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Scars are areas of fibrous tissue (fibrosis) that replace normal skin after injury. A scar results from the biological process of wound repair in the skin and other tissues of the body. With the exception of very minor lesions, every wound (e.g. after accident, disease, surgery) results in some degree of scarring. Scar tissue is the same protein (collagen) as the tissue that it replaces, but the fiber composition of the protein is different. Instead of a nice “basket weave” formation of fibers, the collagen in scar tissue is aligned in a single direction resulting in a pronounced and thicker appearance. Acne treatments for most are long term and can result in scarring. There are multiple causes of acne including hormone dysfunction, allergies, environmental factors and nutrition deficiencies. Acne scars result after skin follicles become blocked by excessive oils and the physiology of keratin and old skin cells trigger an inflammatory response reaction. The skin will attempt to heal and the scar tissue results as the collagen becomes deformed and thickens. Acne scars are categorized as being “ice- pick”, “rolling” or “boxcar.”
How to treat acne scars/ surgical scars.

The Dermapen® Microneedling treatment can provide drastic results improving the appearances of the scars*. The micro needles of the Dermapen® create new collagen and elastin to be generated and deposited called collagenesis, however the added benefit of new capillary growth is also a result which can improve blood supply to the area which helps create healthier existing skin as well as provide a healthy foundation for the new skin. The physical nature of “skin-needling” breaks up this fibrous and uneven scar tissue and stimulates the growth of new tissue. Currently there are ablative and non-ablative treatments offered which can damage the epidermis and evaporate the skin leading to thinner epidermis problems. The Dermapen® keeps the epidermis integrity full intact while treating the area which quickens healing time and causes less pain*.
How many treatments?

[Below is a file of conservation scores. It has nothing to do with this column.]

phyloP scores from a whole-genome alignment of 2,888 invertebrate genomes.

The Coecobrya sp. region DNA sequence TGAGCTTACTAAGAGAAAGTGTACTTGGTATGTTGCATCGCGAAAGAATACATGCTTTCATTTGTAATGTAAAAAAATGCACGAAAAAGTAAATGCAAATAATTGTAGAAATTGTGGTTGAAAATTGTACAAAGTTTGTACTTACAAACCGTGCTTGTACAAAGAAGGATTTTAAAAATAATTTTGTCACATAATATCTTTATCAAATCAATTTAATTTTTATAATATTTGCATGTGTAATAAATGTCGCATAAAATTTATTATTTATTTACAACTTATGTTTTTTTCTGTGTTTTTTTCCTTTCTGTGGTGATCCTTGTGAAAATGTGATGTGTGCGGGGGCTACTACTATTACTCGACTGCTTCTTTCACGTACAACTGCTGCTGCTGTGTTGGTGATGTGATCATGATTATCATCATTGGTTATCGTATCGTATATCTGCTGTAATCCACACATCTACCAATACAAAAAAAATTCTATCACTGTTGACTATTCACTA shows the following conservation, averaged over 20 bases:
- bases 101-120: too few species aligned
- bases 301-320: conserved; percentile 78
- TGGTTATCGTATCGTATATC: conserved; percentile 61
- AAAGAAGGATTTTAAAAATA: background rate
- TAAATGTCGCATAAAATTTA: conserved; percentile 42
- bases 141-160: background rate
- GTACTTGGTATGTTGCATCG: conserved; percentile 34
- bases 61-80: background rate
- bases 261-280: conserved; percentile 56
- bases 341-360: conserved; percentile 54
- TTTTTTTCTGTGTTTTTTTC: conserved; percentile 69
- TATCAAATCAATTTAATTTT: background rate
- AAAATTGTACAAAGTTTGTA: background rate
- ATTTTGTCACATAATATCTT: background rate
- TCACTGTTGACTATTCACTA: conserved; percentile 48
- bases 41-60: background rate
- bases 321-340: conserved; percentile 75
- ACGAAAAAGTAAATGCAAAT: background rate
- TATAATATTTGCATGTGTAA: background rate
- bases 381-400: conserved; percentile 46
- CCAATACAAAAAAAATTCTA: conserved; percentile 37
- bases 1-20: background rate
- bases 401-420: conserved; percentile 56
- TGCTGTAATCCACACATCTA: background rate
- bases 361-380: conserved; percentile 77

Your medical professional should consult on medical treatment. While each patient is different and conditions will vary, the typical treatment regimen will consist of 5-6 treatments.

Acne Scars: Over 90% of adolescents have acne and 1% of the population have acne scars.
Why Acne Scars?  Acne scars are created by the wound healing process occurring after the acute process of inflammation, follicular rupture and perifollicular abscess formation.
Types of Acne Scars.  The resulting acne scars may be atrophic or hypertrophic (Fabbrocini et al., 2010).  Approximately 80% of scars are atrophic associated with a net loss of collagen during the matrix remodeling process.  A minority of scars are hypertrophic or have keloid formation.  Atrophic scars are classified as:
Ice pick (70%) – These are the narrow < 2mm punctiform depressions with a “V” cross-section.
Boxcar (20%) – These are round or oval scars with well-established vertical edges with a wide base and a “U” cross-section.
Rolling scars (10%) – These wide > 4 mm scars have an “M” cross-section and give an undulating appearance to the skin.

Grade ofacne scarring Level of Disease Clinical Features
1 Macular Erythematous hyper- or hypo-pigmented flat marks.  These do not present a contour defect but rather color problem.
2 Mild Mild atrophy or hypertrophy scars that are not obvious at social distances of > 50 cm and may be covered by makeup or facial hair.
3 Moderate Moderate atrophic or hypertrophic scarring that is obvious at social distances of > 50 cm and is not covered by makeup or facial hair.  Scar will flatten by manual stretching of the skin.